• No cell phone problems here…..They make it such a personal experience, no one would want to hurt the owners feelings by not following the rules.

        Get this: We have had popcorn delivered to our seats because it wasn’t ready, and they didn’t want us to miss the previews. :)

      • My god! Sounds like heaven! LOL

        And Morgan, I wish my theatre would get a little nastier. Its freaking cell phone light city.

        People are good about turning the noise on them off, I’ll give them that. But now we need action against the lights, too.

  11. Glad you scored this so high!

    Yes, I coulda done without the environmentalist heavyhandedness and a couple of the musical numbers, but man what a perfect cast. esp Danny Devito!

    Still, a very fun film to watch. I enjoyed it too.

    • I dont mind the musical numebrs, I just wish they were better.

      Couldnt tell you a single word of one of them. Thats not a good sign. Should be memorable somehow…

      And yeah, DeVito is perfect :D

  12. I don’t know. This looks too kiddie-oriented for me. One of my biggest disappointment with US animations is that studios see animated features as something for kids. In contrast, Japanese animations usually don’t make that distinction and you get more mature work like Spirited Away or Princess Mononoke because of that.

    • Uh. Well. Yeah. I suppose it certainly is aimed at the younger deomgraphic. I personally can still enjoy that stuff, but if its something you “hold against” your typical US Animated fare, this is certainly not going to be any exception…

    • There are a few zingers slipped in there for adults, but yes, this is aimed more at kids than adults.

      I think part of the problem with US studios aiming animations to kids is that the public has the same expectations on the whole (even with Japanese animation, it’s hard to get people around the “what do you mean, it’s not for kids?” factor). Ralph Bakshi did several animated features for adults — some of which very much for adults — and nearly every one bombed and is a cult classic at best. Granted, a large part of that is because they were mostly awful (though American Pop is worth watching), but it’s helped to make a situation where nobody wants to be the next Bakshi. Don Bluth’s Titan A.E. was more of a twenty-something film (though still kid safe I don’t think it was aimed at them), and personally I thought it was fun and well done — but it was still a flop.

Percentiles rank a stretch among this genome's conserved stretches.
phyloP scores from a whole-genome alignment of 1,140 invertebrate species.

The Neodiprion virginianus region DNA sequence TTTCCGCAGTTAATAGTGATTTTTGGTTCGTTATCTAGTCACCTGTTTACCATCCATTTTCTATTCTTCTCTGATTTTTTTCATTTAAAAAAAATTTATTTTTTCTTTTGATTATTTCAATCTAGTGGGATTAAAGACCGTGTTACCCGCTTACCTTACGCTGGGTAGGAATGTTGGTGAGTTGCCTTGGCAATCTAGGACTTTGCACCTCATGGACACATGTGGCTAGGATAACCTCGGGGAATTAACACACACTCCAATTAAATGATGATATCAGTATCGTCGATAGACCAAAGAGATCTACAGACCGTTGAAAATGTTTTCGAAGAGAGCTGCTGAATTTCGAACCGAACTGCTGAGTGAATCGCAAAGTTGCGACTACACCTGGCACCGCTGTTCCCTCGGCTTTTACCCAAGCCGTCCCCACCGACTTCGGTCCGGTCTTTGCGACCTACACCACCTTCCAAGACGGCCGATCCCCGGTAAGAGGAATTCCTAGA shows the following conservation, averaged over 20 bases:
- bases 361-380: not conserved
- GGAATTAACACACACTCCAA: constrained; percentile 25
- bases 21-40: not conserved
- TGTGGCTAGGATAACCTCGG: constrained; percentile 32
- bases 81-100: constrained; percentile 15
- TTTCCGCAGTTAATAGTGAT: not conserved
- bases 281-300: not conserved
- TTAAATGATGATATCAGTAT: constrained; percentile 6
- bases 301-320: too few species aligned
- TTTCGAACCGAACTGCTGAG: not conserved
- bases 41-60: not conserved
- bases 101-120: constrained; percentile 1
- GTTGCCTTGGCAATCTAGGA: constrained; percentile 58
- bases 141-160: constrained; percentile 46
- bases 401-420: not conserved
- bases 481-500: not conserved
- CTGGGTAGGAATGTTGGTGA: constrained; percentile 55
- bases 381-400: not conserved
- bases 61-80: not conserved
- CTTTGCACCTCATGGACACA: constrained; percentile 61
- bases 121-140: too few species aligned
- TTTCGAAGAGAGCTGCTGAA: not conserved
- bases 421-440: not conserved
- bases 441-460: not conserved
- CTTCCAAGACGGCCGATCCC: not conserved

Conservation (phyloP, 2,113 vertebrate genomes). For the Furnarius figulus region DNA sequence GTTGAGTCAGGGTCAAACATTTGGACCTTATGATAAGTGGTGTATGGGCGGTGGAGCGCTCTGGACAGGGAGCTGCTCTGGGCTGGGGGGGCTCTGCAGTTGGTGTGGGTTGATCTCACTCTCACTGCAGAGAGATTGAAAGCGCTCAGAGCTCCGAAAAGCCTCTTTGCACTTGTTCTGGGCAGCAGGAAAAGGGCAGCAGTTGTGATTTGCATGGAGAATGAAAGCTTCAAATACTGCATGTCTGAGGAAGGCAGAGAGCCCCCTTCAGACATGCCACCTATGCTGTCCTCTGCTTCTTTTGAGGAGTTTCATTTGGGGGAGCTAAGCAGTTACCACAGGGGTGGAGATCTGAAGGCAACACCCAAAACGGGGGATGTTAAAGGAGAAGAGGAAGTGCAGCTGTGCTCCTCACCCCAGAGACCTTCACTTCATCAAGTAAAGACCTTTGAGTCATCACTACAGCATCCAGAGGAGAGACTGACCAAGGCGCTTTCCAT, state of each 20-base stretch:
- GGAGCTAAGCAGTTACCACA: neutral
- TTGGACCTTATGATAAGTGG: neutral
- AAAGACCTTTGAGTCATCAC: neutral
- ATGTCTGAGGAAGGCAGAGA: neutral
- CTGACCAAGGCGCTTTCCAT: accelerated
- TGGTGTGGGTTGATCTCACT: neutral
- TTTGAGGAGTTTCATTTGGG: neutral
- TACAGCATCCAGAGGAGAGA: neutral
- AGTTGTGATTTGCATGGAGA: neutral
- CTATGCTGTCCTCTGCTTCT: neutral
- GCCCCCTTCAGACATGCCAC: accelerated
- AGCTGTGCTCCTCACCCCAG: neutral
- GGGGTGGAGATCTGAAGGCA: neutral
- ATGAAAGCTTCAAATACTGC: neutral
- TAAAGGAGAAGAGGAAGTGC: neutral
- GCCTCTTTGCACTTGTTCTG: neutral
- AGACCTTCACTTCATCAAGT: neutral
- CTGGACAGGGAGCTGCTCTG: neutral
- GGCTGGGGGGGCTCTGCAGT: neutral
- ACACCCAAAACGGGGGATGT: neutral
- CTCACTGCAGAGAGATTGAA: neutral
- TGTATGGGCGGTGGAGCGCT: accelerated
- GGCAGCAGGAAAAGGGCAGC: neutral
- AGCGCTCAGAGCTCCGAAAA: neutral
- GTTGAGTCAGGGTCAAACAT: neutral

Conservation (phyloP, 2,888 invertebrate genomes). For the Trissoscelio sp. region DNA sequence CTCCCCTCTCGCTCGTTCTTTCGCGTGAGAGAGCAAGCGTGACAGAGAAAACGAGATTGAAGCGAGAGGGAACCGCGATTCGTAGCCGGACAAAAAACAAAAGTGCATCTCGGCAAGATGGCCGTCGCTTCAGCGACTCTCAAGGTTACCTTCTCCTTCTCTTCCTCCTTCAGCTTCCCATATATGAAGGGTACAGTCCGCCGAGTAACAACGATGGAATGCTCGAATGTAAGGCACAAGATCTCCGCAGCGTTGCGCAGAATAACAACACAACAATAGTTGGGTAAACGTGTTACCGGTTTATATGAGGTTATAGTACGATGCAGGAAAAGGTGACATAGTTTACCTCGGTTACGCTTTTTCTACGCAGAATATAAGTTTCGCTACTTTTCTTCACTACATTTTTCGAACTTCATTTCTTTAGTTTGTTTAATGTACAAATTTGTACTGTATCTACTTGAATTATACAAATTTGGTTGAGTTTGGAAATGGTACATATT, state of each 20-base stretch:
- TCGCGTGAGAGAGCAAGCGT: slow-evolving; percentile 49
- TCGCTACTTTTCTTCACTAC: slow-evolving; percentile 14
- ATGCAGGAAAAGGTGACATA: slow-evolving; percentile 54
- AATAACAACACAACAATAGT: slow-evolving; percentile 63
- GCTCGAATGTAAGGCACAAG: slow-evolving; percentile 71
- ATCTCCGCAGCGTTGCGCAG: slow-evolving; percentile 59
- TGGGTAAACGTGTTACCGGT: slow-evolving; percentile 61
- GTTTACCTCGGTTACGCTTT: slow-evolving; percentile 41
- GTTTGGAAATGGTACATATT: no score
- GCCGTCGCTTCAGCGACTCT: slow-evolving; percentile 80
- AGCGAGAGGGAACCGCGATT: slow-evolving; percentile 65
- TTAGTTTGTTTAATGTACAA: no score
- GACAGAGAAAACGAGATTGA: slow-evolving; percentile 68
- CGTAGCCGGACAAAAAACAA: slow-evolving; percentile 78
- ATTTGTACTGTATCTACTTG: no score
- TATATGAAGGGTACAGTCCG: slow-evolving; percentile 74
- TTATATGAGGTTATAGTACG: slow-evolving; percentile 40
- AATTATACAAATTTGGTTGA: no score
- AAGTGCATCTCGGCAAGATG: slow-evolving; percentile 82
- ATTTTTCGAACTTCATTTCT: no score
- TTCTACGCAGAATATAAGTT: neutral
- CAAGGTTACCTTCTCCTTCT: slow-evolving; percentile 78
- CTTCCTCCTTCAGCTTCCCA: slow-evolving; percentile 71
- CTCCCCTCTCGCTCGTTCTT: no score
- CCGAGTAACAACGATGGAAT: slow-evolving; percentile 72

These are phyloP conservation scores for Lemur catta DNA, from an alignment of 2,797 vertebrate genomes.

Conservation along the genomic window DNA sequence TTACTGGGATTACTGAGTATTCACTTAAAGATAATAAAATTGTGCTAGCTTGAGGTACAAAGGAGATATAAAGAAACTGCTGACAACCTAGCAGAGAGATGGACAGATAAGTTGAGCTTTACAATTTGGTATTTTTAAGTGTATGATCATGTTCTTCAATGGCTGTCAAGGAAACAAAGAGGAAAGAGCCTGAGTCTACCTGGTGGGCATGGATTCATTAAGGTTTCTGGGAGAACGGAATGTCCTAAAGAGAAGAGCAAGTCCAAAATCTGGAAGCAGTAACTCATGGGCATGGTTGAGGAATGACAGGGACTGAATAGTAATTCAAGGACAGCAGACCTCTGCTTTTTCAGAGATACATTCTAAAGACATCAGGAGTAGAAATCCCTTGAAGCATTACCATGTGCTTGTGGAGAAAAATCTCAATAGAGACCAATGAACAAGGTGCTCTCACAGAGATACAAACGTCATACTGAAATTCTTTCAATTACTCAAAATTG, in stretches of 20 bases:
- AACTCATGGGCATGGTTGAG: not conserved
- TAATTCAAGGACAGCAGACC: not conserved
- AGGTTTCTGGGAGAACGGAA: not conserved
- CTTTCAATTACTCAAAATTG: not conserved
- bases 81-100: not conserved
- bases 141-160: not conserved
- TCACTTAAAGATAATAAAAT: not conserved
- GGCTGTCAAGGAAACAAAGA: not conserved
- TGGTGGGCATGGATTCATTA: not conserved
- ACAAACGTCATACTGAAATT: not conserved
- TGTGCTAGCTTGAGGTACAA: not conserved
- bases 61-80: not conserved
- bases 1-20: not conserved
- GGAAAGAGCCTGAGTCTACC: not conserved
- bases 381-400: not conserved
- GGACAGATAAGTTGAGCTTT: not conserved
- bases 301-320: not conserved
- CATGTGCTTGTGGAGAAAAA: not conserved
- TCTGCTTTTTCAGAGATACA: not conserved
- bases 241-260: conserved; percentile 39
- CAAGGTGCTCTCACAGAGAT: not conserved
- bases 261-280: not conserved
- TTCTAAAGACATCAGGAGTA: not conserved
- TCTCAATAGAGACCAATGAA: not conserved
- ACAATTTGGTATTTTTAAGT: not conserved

• Stuff doesnt need to totally leave kids behind in my opinion… I dont want all my animation to be “Waltz with Bashir” (although that flick rocks), but there should be a happy middle ground somewhere. Kids pick up on things pretty well, you dont have to give them baby talk.

        Not that they are here…

    • I cant say that Ive read it, although Im sure I read them all as a kid.

      My understanding is the whole “Current Day” scene is an add on? Gotta cut them some slack I think Sam, Seuss books arent exactly feature length material. So if theyre gonna make one, theyre going to have to add or stretch… one or the other.

  13. This is probably the first 3D animated kids movie I’ve seen in a long, long time that’s actually geared toward kids at the expense of adults. It’s broken down to just above the most simple dictation, it’s fun and colorful, there are neat characters who do funny things, and the messages are spelled out pretty clearly. I don’t think that’s a bad thing but I think it means the movie will have a harder time playing to adults who want to take their kids to see it; they’ll probably be a bit bored or just disinterested while watching it.

    And that’s okay. If the kids get it, then Renaud and Balda have done their job. Not that The Lorax has nothing for adults but it’s not a film that panders to the grown-up audience (a.k.a. the paying customers) at the expense of telling a great story. Dreamworks is often guilty of doing just that with obnoxious, dissonant pop culture references that grate against their narratives. So I applaud the directors for avoiding that trap, even if they don’t strike the Pixar balance of being friendly to kids and adults alike.

    I think what moves me most about the movie is how quickly it’s been politicized and vilified by right-wing commentators. Lou Dobbs is kind of an asshole in general, regardless of his politics, but arguing that the film indoctrinates children and teaches them about the evils of capitalism is reaching. I get how someone could make that judgment on the film– it’s easy to do if you haven’t watched it for yourself, and I somehow doubt that Dobbs watches anything other than tapes of himself with his pants down. Here’s the thing though– Renaud’s and Balda’s film is far more tolerant of the industrialist than the book. Really.

    Look at it this way– we actually get to know the Once-ler, and he’s not a bad guy at all. He’s misguided and misled and easily bullied into doing the wrong thing by outside influences, but at his heart he’s human, and I think that that’s important. To accept the premise that the film is blatantly against capitalism, I think we’d have to see the Once-ler as more of an O’Hare character, and O’Hare’s such a nothing compared to the Once-ler in terms of sheer wanton destruction that he barely registers until he starts actively doing things to stymie Ted. But the Once-ler’s a well-rounded character, and we feel bad for him even though he did such an awful thing by consuming the entire forested valley for his own personal gain. Hell, he even had a method of harvesting Thneed materials that was fairly eco-friendly. He’s not a monster at all.